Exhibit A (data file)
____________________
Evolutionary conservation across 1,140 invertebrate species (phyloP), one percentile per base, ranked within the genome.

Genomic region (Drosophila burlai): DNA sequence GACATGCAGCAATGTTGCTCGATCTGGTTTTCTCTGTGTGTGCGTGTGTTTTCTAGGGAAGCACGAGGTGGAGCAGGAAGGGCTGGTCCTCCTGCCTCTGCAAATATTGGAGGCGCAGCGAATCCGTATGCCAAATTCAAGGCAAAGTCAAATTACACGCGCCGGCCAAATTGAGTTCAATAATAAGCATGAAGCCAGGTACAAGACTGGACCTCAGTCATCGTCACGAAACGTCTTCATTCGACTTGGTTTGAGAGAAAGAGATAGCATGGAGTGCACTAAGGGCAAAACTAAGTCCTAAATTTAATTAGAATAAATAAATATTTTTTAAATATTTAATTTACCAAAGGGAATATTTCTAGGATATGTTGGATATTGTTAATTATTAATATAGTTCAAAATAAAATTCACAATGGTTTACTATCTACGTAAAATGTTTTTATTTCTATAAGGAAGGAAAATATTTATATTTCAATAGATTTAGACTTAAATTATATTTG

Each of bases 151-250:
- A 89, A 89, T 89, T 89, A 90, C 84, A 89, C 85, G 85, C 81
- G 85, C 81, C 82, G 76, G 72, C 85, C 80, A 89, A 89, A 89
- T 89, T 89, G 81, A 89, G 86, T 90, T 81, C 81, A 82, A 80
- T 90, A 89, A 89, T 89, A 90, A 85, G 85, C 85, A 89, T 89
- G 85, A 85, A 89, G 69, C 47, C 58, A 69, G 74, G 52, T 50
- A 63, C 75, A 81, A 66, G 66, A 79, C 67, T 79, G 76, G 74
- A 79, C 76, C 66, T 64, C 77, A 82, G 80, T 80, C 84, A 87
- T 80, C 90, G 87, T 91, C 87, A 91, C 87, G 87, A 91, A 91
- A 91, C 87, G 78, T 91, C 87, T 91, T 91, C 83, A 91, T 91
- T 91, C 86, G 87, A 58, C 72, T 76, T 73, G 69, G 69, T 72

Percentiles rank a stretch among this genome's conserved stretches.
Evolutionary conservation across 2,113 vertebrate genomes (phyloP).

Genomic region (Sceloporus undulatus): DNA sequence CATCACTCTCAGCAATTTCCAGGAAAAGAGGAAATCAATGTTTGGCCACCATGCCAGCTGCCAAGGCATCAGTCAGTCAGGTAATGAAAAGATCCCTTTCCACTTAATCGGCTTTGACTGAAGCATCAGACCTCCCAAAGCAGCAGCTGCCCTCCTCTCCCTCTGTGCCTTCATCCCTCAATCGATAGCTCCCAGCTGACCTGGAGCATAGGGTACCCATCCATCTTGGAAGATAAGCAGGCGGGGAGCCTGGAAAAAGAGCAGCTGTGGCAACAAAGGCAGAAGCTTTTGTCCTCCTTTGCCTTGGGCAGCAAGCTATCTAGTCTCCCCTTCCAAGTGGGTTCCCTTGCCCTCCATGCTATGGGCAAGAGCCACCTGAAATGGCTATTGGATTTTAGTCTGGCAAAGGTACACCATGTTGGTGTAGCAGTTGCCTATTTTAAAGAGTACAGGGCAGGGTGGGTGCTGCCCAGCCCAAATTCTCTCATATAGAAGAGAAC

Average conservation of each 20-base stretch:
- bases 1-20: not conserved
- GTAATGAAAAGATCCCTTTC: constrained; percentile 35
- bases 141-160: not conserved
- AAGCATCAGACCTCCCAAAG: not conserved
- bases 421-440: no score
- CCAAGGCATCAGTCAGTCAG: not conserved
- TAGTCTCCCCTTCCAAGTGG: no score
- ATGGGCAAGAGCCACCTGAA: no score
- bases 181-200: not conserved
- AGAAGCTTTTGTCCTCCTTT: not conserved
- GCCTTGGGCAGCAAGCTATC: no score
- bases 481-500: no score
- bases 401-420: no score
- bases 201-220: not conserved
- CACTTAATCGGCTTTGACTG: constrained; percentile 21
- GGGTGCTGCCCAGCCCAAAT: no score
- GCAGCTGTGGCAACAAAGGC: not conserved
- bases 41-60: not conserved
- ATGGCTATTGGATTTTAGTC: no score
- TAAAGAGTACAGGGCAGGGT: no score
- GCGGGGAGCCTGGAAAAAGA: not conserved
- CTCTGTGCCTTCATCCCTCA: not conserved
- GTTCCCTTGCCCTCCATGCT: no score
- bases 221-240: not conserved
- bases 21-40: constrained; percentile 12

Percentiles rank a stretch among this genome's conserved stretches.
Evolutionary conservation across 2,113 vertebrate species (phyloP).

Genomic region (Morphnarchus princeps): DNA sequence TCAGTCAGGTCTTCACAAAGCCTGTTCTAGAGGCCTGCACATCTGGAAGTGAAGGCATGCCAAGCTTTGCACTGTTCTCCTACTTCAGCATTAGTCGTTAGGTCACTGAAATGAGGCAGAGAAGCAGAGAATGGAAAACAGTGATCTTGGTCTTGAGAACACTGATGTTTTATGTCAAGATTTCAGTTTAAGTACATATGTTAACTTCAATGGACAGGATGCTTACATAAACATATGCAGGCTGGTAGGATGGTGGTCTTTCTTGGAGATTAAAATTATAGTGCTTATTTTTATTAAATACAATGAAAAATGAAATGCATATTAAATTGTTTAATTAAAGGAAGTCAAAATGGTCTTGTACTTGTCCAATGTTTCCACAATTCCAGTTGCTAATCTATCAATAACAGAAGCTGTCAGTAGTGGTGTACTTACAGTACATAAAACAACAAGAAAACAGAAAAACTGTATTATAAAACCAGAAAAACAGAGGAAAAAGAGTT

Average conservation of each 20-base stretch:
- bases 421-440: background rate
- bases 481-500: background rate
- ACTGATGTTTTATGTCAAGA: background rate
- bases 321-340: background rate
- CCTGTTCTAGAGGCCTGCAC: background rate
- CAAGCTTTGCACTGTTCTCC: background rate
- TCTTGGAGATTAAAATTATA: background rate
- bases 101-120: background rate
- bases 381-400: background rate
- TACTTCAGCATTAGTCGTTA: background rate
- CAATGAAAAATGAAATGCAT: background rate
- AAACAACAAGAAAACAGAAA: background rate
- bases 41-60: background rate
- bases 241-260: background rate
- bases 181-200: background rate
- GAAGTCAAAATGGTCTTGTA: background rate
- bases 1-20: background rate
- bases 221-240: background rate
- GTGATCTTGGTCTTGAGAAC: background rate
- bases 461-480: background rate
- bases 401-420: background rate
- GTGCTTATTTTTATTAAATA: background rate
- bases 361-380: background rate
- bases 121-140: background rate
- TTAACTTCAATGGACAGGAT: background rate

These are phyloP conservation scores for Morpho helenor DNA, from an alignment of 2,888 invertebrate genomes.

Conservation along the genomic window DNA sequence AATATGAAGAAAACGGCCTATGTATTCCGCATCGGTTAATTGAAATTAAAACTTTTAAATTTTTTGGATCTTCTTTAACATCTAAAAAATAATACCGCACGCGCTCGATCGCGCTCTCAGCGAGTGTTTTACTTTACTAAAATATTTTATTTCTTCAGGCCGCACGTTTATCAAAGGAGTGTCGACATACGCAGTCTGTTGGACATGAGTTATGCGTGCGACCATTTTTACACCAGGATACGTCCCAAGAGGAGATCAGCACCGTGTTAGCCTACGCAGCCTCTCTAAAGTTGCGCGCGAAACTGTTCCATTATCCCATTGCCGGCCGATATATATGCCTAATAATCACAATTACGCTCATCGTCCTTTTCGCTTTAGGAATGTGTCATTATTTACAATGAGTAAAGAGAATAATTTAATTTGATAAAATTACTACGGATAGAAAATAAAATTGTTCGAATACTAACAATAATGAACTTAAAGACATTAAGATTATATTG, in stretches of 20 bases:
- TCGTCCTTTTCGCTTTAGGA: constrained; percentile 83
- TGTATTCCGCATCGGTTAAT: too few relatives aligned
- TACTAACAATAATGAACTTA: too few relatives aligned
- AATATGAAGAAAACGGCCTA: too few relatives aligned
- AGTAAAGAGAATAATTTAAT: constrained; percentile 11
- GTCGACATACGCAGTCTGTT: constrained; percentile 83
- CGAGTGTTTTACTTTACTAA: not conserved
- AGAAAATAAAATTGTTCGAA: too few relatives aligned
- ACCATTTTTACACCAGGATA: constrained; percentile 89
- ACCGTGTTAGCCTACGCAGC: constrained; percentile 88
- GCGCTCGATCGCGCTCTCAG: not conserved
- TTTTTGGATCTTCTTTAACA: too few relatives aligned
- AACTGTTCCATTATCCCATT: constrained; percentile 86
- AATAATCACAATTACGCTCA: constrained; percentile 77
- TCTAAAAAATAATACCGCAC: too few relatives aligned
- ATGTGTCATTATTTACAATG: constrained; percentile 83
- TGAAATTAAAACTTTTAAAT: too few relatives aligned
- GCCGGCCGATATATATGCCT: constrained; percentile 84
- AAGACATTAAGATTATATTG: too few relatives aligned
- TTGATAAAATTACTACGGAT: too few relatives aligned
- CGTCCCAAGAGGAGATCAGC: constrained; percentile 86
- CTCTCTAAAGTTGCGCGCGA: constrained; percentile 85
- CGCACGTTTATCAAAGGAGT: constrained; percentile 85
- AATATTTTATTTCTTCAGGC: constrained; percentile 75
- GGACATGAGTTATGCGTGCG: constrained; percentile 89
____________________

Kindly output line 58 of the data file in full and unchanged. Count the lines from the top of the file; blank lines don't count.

- AAACAACAAGAAAACAGAAA: background rate